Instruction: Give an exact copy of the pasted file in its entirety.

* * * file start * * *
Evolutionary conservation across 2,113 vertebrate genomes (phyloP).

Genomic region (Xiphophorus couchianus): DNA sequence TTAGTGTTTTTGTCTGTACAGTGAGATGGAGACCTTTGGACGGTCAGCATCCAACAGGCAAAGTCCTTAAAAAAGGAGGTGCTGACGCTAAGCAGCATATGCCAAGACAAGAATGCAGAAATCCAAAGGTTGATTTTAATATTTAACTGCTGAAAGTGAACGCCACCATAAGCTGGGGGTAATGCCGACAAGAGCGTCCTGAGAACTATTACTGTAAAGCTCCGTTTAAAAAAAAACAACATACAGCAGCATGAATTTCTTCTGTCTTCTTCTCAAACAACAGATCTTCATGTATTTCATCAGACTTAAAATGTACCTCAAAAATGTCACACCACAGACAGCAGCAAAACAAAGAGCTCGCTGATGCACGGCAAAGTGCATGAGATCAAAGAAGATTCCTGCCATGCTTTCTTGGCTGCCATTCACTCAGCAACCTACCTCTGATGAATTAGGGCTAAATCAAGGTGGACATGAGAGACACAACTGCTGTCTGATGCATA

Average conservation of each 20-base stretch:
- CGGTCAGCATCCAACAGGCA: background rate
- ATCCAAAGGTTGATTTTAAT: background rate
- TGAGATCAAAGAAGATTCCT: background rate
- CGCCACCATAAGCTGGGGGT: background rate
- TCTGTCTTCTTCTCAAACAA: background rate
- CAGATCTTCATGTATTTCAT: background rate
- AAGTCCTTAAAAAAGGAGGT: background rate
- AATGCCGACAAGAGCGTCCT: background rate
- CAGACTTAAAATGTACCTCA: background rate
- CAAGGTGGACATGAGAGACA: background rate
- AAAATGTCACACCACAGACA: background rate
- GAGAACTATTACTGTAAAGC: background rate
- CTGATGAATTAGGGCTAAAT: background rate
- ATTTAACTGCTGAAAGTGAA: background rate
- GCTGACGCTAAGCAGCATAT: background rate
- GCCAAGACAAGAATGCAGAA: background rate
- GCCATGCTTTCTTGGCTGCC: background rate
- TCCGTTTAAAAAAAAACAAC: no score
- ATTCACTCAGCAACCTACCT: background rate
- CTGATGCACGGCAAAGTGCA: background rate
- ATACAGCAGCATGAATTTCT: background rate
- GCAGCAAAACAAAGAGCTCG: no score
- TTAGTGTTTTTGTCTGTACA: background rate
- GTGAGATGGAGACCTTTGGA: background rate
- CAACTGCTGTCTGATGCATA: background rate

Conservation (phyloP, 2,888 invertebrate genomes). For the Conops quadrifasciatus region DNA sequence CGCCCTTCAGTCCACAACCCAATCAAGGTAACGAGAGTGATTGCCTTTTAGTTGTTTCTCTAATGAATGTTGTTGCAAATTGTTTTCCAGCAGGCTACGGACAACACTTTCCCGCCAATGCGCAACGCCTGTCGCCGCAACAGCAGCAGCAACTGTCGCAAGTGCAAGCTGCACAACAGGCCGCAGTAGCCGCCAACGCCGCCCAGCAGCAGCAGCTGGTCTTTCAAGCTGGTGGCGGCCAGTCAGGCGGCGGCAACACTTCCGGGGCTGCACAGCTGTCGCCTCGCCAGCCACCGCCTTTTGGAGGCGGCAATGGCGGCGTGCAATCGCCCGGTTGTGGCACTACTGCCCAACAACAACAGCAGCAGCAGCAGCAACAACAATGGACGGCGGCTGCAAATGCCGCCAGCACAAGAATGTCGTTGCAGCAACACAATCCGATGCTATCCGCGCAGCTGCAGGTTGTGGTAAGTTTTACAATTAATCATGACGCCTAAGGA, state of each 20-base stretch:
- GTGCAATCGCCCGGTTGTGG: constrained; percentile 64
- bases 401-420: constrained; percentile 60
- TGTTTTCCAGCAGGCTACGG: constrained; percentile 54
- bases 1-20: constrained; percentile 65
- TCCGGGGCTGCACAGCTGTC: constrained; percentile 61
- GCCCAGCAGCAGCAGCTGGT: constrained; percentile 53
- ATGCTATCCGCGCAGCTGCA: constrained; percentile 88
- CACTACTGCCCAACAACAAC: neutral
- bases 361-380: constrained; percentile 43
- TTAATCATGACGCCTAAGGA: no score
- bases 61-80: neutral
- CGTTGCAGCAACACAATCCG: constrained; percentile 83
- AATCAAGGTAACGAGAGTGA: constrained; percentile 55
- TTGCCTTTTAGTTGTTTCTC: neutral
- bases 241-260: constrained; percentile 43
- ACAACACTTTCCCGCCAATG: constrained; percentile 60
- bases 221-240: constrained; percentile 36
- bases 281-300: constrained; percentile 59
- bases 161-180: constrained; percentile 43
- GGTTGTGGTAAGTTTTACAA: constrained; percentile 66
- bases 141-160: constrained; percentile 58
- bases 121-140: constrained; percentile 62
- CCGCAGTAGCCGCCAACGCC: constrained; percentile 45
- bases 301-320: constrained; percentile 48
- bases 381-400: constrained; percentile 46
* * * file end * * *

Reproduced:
Evolutionary conservation across 2,113 vertebrate genomes (phyloP).

Genomic region (Xiphophorus couchianus): DNA sequence TTAGTGTTTTTGTCTGTACAGTGAGATGGAGACCTTTGGACGGTCAGCATCCAACAGGCAAAGTCCTTAAAAAAGGAGGTGCTGACGCTAAGCAGCATATGCCAAGACAAGAATGCAGAAATCCAAAGGTTGATTTTAATATTTAACTGCTGAAAGTGAACGCCACCATAAGCTGGGGGTAATGCCGACAAGAGCGTCCTGAGAACTATTACTGTAAAGCTCCGTTTAAAAAAAAACAACATACAGCAGCATGAATTTCTTCTGTCTTCTTCTCAAACAACAGATCTTCATGTATTTCATCAGACTTAAAATGTACCTCAAAAATGTCACACCACAGACAGCAGCAAAACAAAGAGCTCGCTGATGCACGGCAAAGTGCATGAGATCAAAGAAGATTCCTGCCATGCTTTCTTGGCTGCCATTCACTCAGCAACCTACCTCTGATGAATTAGGGCTAAATCAAGGTGGACATGAGAGACACAACTGCTGTCTGATGCATA

Average conservation of each 20-base stretch:
- CGGTCAGCATCCAACAGGCA: background rate
- ATCCAAAGGTTGATTTTAAT: background rate
- TGAGATCAAAGAAGATTCCT: background rate
- CGCCACCATAAGCTGGGGGT: background rate
- TCTGTCTTCTTCTCAAACAA: background rate
- CAGATCTTCATGTATTTCAT: background rate
- AAGTCCTTAAAAAAGGAGGT: background rate
- AATGCCGACAAGAGCGTCCT: background rate
- CAGACTTAAAATGTACCTCA: background rate
- CAAGGTGGACATGAGAGACA: background rate
- AAAATGTCACACCACAGACA: background rate
- GAGAACTATTACTGTAAAGC: background rate
- CTGATGAATTAGGGCTAAAT: background rate
- ATTTAACTGCTGAAAGTGAA: background rate
- GCTGACGCTAAGCAGCATAT: background rate
- GCCAAGACAAGAATGCAGAA: background rate
- GCCATGCTTTCTTGGCTGCC: background rate
- TCCGTTTAAAAAAAAACAAC: no score
- ATTCACTCAGCAACCTACCT: background rate
- CTGATGCACGGCAAAGTGCA: background rate
- ATACAGCAGCATGAATTTCT: background rate
- GCAGCAAAACAAAGAGCTCG: no score
- TTAGTGTTTTTGTCTGTACA: background rate
- GTGAGATGGAGACCTTTGGA: background rate
- CAACTGCTGTCTGATGCATA: background rate

Conservation (phyloP, 2,888 invertebrate genomes). For the Conops quadrifasciatus region DNA sequence CGCCCTTCAGTCCACAACCCAATCAAGGTAACGAGAGTGATTGCCTTTTAGTTGTTTCTCTAATGAATGTTGTTGCAAATTGTTTTCCAGCAGGCTACGGACAACACTTTCCCGCCAATGCGCAACGCCTGTCGCCGCAACAGCAGCAGCAACTGTCGCAAGTGCAAGCTGCACAACAGGCCGCAGTAGCCGCCAACGCCGCCCAGCAGCAGCAGCTGGTCTTTCAAGCTGGTGGCGGCCAGTCAGGCGGCGGCAACACTTCCGGGGCTGCACAGCTGTCGCCTCGCCAGCCACCGCCTTTTGGAGGCGGCAATGGCGGCGTGCAATCGCCCGGTTGTGGCACTACTGCCCAACAACAACAGCAGCAGCAGCAGCAACAACAATGGACGGCGGCTGCAAATGCCGCCAGCACAAGAATGTCGTTGCAGCAACACAATCCGATGCTATCCGCGCAGCTGCAGGTTGTGGTAAGTTTTACAATTAATCATGACGCCTAAGGA, state of each 20-base stretch:
- GTGCAATCGCCCGGTTGTGG: constrained; percentile 64
- bases 401-420: constrained; percentile 60
- TGTTTTCCAGCAGGCTACGG: constrained; percentile 54
- bases 1-20: constrained; percentile 65
- TCCGGGGCTGCACAGCTGTC: constrained; percentile 61
- GCCCAGCAGCAGCAGCTGGT: constrained; percentile 53
- ATGCTATCCGCGCAGCTGCA: constrained; percentile 88
- CACTACTGCCCAACAACAAC: neutral
- bases 361-380: constrained; percentile 43
- TTAATCATGACGCCTAAGGA: no score
- bases 61-80: neutral
- CGTTGCAGCAACACAATCCG: constrained; percentile 83
- AATCAAGGTAACGAGAGTGA: constrained; percentile 55
- TTGCCTTTTAGTTGTTTCTC: neutral
- bases 241-260: constrained; percentile 43
- ACAACACTTTCCCGCCAATG: constrained; percentile 60
- bases 221-240: constrained; percentile 36
- bases 281-300: constrained; percentile 59
- bases 161-180: constrained; percentile 43
- GGTTGTGGTAAGTTTTACAA: constrained; percentile 66
- bases 141-160: constrained; percentile 58
- bases 121-140: constrained; percentile 62
- CCGCAGTAGCCGCCAACGCC: constrained; percentile 45
- bases 301-320: constrained; percentile 48
- bases 381-400: constrained; percentile 46